Steyn, Duminy Proteas’ superheroes


South Africa 170/6 (Duminy 86*, Amla 41)

New Zealand 168/8 (Taylor 62, Steyn 4/17, Tahir 2/26)

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CHITTAGONG, BANGLADESH - MARCH 24:  Dale Steyn of South Africa celebrates running out Ross Taylor of New Zealand to win the ICC World Twenty20 Bangladesh 2014 Group 1 match between New Zealand and South Africa at Zahur Ahmed Chowdhury Stadium on March 24, 2014 in Chittagong, Bangladesh.  (Photo by Gareth Copley/Getty Images)South Africa's JP Duminy plays a shot during their ICC Twenty20 Cricket World Cup match against New Zealand in Chittagong, Bangladesh, Monday, March 24, 2014. (AP Photo/A.M. Ahad)

South Africa win by 2 runs

Chittagong - South Africa are clearly not going to do boring at this World Twenty20. Whether it is in defeat or like Monday night’s sensational victory over New Zealand, be prepared to go on a rollercoaster ride of emotions with this Proteas team.

And on this journey villains and heroes will emerge. On Monday night, in this portside city in one of the most challenging countries in the world, two young South Africans in JP Duminy and Dale Steyn took on the responsibility of getting their team over that much sought after magical line.

That line – better known as victory – has been like the Berlin Wall for the Proteas to dismantle. Valiant attempts have been made so often in the past, most recently last Saturday here against Sri Lanka, and especially at major ICC tournaments where they have been left to nurse the wounds of falling short on numerous occasions.

But not on Monday night. It was a night of joy for this group as Steyn proved yet again that he sits comfortably in the pantheon of the greatest fast bowlers that has ever hurled that round piece of leather across 22 yards. He has done it numerous times in the Test arena, picking South Africa off the canvas and getting the team up to deliver that knockout punch.

There are critics, though, that believe the world’s premier fast bowler has not delivered on his immense talents consistently in the shorter formats, especially at the death, when compared with others like Sri Lanka’s Lasith Malinga.

That debate is officially over after Steyn dug deep to maintain his composure in a thrilling final over that started with New Zealand requiring a mere seven runs for victory and the powerful Ross Taylor still at the crease.

For once South Africa were the team to initiate the dreaded choke with Steyn bowling at high pace, executing his plans to perfection, and being backed up by some brilliant catching from Quinton de Kock behind the stumps and captain Faf du Plessis at mid-off in the final over.

Superheroes don’t leave their work for others to finish though, and now even with Taylor facing the final delivery with three required for the win and two for the match to be sent into a Super Over, Steyn sent a searing delivery wide of the off stump that the former Kiwi captain could only manage to bunt straight back at him, leaving the pumped-up fast bowler to collect the catch and smash into the LED stumps to set off wild celebrations within the SA camp.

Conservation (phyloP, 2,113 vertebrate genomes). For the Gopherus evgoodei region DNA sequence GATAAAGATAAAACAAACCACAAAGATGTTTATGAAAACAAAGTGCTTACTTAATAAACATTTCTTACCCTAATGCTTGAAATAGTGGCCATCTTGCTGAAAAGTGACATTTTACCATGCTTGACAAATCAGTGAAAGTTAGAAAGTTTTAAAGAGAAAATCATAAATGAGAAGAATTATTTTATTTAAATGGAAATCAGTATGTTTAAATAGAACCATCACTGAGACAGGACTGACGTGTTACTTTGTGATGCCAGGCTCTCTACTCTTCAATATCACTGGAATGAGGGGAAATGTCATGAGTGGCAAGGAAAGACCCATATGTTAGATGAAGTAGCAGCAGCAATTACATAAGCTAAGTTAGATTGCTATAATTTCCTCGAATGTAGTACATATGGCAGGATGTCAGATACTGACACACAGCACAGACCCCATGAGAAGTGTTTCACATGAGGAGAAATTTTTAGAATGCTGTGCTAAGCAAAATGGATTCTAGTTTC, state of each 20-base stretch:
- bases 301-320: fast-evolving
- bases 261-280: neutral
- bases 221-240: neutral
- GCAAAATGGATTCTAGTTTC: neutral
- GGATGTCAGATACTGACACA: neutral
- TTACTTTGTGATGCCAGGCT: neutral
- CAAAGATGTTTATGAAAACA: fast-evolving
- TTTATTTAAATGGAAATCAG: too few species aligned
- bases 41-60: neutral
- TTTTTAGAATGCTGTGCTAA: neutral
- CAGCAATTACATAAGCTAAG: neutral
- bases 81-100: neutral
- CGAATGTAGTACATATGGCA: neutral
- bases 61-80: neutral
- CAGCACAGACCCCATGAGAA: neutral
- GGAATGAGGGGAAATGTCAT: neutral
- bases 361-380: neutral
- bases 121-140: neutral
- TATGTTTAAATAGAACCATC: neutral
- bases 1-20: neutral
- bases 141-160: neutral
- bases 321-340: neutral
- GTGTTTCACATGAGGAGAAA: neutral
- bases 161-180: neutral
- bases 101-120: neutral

“We are a very happy team. Dale Steyn proved why he’s been the best fast bowler in the world for a long time,” Proteas captain Du Plessis said of his trump card, who finished with figures of 4/17.

“I thought New Zealand got themselves in a position where they should have won the game and something special was required for us to try and get away.

“But I had the confidence in that I knew Dale was bowling well. His plans were really good and we wanted to leave eight runs at least for him. I knew that anything over eight would be tough. New Zealand got it down to seven, but when you start like that, with three dot balls you feel like you have a chance and also we didn’t want Taylor on strike and we did exactly that.”

Taylor’s power hitting – he smashed the out-of-sorts Morné Morkel for three sixes in a row – mixed with Kane Williamson’s surprisingly free-spirited innings had set up the game nicely for the Kiwis, with the Black Caps requiring 55 off 40 balls with eight wickets intact at one stage and later 29 runs off three overs.

At that stage it seemed that Duminy’s most important innings for the Proteas at a major tournament was going to be inconsequential. That would have been a travesty of justice, though, for the diminutive left-hander had taken South Africa from the edge of the exit door at 43/3 and pushed them to a competitive total with an intoxicating mix of innovation and class in his unbeaten 86.

“JP played a fantastic knock. He played very well, took risks and as a blueprint for a T20 innings, it was one of the finest innings. It’s a fantastic win for us but we were humble in our victory tonight. We have got a long way to go,” Du Plessis added.

The Star

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